The steps are as follows;

  • Select the ESXi version installed.
  • Hold down the CTRL key and select the type of processors from the CPU Series list.
  • Press the CPU/EVC matrix button to view the results.

Figure 4

 

The results tell us that we can only use EVC modes Merom or the Penryn. This means we have to sacrifice some features exclusive to the Intel i7 processor. This is the stage at which you have to decide whether you’re better off getting new servers as opposed to adding old servers to the cluster.

 

How do I enable EVC?


Enabling EVC couldn’t be easier. Assuming your environment meets the above requirements go ahead and log on to your vCenter Server. I’ll be using the vSphere Web Client to demonstrate this but you similarly can use the traditional (C#) vSphere client if you wish to.

Highlight the cluster in the Navigator pane and select VMware EVC under Settings -> Configuration. Click Edit.

Figure 5

 

Select Enable EVC for AMD Hosts or Enable EVC for Intel Hosts respectively if using AMD or Intel processors.

The wizard defaults to the first available EVC option but I’m prevented from selecting it because of a powered-on VM currently using the CPU features masked off by the EVC mode. This is the same behavior you’ll come across when processors in the cluster are not supported by the EVC mode selected.

TIP: You should enable EVC right after you create a cluster. If you don’t, powered on VMs created before EVC was enabled must be rebooted for the changes to take effect.

Figure 6

 

Selecting Ivy Bridge works out just fine in my case. Just press OK to accept. Figure 7
Figure 8

 

Expanding Mode and Current CPUID Details provides further information on the EVC mode selected together with the values set for the CPUID flags which are inherited by newly created VMs henceforth.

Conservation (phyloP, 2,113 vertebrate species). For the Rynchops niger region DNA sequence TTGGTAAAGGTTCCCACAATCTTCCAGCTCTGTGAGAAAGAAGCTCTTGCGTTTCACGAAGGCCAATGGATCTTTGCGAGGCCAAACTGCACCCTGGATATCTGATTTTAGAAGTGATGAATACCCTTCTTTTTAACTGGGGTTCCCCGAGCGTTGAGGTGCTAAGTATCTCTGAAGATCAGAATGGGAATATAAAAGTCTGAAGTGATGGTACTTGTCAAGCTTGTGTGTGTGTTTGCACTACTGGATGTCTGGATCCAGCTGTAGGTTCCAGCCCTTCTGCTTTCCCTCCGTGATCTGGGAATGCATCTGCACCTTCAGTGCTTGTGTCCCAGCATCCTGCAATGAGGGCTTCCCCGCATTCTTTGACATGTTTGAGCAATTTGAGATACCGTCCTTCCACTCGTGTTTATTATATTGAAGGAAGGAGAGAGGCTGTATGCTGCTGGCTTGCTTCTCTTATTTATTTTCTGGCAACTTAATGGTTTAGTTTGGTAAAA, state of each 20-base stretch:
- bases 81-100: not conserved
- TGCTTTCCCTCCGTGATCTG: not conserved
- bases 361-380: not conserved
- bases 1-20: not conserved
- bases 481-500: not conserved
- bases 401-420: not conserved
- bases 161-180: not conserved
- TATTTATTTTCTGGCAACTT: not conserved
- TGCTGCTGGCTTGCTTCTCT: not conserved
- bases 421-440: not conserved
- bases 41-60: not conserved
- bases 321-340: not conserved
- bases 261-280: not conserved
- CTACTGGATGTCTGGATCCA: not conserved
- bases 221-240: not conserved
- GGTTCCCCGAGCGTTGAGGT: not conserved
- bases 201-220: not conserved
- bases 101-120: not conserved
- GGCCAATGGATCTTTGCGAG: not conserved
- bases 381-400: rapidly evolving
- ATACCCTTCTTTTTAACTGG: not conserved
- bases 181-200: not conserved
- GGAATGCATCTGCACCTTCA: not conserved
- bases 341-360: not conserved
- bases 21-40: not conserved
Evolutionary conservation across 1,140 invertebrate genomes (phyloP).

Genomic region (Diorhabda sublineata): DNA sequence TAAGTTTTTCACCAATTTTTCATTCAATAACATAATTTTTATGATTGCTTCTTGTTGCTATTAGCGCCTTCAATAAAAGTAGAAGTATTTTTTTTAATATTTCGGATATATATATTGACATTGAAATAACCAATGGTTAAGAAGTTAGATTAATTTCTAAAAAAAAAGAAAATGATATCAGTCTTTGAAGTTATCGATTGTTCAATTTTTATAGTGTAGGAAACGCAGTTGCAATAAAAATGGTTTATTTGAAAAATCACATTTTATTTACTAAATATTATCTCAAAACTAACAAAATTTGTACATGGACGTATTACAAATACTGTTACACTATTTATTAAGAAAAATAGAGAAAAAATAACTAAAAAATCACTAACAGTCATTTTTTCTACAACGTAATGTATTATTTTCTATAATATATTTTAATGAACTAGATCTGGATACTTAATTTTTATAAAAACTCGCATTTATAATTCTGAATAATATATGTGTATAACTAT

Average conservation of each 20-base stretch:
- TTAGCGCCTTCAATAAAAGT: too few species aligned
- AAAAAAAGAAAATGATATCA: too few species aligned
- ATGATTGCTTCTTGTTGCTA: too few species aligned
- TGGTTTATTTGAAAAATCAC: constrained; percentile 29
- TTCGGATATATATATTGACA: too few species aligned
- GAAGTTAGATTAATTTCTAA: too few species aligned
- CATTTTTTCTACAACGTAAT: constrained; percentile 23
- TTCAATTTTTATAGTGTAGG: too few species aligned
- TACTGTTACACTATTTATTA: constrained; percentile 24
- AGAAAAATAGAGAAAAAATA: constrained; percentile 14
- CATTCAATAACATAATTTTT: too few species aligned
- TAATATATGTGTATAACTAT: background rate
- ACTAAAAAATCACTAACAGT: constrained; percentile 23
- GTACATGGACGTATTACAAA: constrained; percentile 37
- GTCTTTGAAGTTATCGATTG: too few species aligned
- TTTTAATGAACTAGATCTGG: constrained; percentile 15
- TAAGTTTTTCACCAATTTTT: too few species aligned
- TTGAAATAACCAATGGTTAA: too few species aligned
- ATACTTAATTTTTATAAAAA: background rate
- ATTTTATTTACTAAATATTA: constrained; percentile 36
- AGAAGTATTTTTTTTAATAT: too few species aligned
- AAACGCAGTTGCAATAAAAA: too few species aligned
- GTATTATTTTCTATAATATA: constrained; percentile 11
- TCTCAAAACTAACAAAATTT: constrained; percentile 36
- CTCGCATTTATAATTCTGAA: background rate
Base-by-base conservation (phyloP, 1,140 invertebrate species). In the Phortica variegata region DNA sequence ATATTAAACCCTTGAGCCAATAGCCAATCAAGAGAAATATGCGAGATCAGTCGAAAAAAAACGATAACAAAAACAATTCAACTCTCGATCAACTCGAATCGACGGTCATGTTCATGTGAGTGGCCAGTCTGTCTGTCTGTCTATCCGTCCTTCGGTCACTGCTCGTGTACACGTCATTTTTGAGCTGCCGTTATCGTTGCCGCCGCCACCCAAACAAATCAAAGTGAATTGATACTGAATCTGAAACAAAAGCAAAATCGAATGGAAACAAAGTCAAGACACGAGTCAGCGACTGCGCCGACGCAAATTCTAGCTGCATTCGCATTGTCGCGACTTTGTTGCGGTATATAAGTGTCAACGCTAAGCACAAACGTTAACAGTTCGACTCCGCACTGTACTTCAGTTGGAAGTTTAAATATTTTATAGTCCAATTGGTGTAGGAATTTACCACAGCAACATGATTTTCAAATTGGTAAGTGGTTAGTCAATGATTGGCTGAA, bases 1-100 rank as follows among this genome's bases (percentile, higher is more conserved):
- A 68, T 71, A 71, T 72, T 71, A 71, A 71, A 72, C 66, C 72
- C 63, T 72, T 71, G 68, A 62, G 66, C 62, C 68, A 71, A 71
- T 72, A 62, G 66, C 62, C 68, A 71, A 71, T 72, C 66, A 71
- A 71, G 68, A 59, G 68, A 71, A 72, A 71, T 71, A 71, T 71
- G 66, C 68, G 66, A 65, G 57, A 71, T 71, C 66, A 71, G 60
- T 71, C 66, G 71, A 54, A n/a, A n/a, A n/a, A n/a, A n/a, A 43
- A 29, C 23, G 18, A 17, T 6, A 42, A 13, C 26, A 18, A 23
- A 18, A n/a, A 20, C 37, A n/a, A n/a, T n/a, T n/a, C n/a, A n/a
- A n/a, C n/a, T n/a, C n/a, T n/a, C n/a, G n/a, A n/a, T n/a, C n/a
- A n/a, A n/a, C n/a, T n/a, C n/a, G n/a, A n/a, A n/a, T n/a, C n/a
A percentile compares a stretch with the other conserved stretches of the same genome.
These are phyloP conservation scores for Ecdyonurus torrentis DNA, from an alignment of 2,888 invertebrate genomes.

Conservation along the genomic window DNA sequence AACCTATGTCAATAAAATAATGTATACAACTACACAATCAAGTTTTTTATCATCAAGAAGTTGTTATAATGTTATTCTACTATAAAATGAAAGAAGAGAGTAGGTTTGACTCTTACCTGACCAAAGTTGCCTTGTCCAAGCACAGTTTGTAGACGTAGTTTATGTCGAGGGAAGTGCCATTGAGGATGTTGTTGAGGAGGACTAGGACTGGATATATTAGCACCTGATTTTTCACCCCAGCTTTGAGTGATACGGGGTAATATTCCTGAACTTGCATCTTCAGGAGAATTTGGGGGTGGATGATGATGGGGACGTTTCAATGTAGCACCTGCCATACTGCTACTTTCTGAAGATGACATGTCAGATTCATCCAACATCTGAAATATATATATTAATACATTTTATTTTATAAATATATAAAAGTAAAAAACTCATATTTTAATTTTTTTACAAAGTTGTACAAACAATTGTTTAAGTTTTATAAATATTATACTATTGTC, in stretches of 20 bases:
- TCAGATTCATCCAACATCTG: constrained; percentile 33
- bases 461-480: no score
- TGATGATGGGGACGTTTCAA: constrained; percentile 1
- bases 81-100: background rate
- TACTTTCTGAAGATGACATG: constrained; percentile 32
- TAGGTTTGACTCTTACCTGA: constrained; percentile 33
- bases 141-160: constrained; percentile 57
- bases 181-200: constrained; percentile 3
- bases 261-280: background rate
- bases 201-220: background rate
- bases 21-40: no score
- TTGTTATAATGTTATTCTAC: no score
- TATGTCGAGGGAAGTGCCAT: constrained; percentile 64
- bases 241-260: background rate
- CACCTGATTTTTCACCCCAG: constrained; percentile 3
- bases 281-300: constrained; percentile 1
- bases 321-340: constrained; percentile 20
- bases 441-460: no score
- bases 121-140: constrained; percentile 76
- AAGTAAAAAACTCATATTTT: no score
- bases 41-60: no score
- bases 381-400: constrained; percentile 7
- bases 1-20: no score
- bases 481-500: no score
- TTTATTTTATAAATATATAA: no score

Figure 9

 

I covered all the important aspects of EVC which should get you started in no time at all. For further details, have a look at the links I included next.

If you liked this post, I’m sure you’ll find something equally interesting from our constantly updated list of VMware articles.

 

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Frequently Asked Questions

EVC stands for Enhanced vMotion Compatibility which is a vCenter Server cluster-centric feature allowing virtual machines to vMotion or migrate across ESXi hosts equipped with dissimilar processors in the same cluster. VMware EVC Mode works by masking unsupported processor features thus presenting a homogeneous processor front to all the virtual machines in a cluster. This means that a VM can vMotion to any ESXi host in a cluster irrespective of the host’s micro-architecture examples of which include Intel’s Sandy Bridge and Haswell. One caveat to remember is that all the processor(s) must be from a single vendor i.e. either Intel or AMD. You simply cannot mix and match.
The main benefit is that you can add servers with the latest processors to your existing cluster(s) seamlessly and without incurring any downtime. More importantly, EVC provides you with the flexibility required to scale your infrastructure, lessening the need to decommission older servers prematurely, thus maximizing ROI. It also paves the way for seamless cluster upgrades once the decision to retire old hardware is taken.
When a new family of processors is released to market, innovative microprocessor features and instruction sets are often included. These features include performance enhancements in areas such as multimedia, graphics or encryption. With this in mind try to determine in advance the type of applications you'll be running in your vSphere environment. This gives you a rough idea of the type of processors you’ll be needing. This, in turn, allows you to predetermine the applicable EVC modes when mixing servers with processors from different generations. EVC modes are also dependent on the version of vCenter Server.
ESXi 6.0 which is the latest iteration at the time of writing, supports the following modes;AMD Opteron Generation 1 (Rev. E)AMD Opteron Generation 2 (Rev. F)AMD Opteron Generation 3 (Greyhound)AMD Opteron Generation 3 (no 3Dnow!) (Greyhound)AMD Opteron Generation 4 (Bulldozer)AMD Opteron "Piledriver" GenerationIntel "Merom" Generation (Intel Xeon Core 2)Intel "Penryn" Generation (Intel Xeon 45nm Core2)Intel "Nehalem" Generation (Intel Xeon Core i7)Intel "Westmere" Generation (Intel Xeon 32nm Core i7)Intel "Sandy Bridge" GenerationIntel "Ivy Bridge" GenerationIntel "Haswell" Generation
To enable EVC, you must make sure the ESXi hosts in your cluster satisfy the following.Processors must be from the vendor, AMD or Intel.Hosts must be properly configured for vMotion.Hosts must be connected to the same vCenter Server.Advanced virtualization features such as Intel-VT and AMD-V must be enabled for all hosts from the server’s BIOS.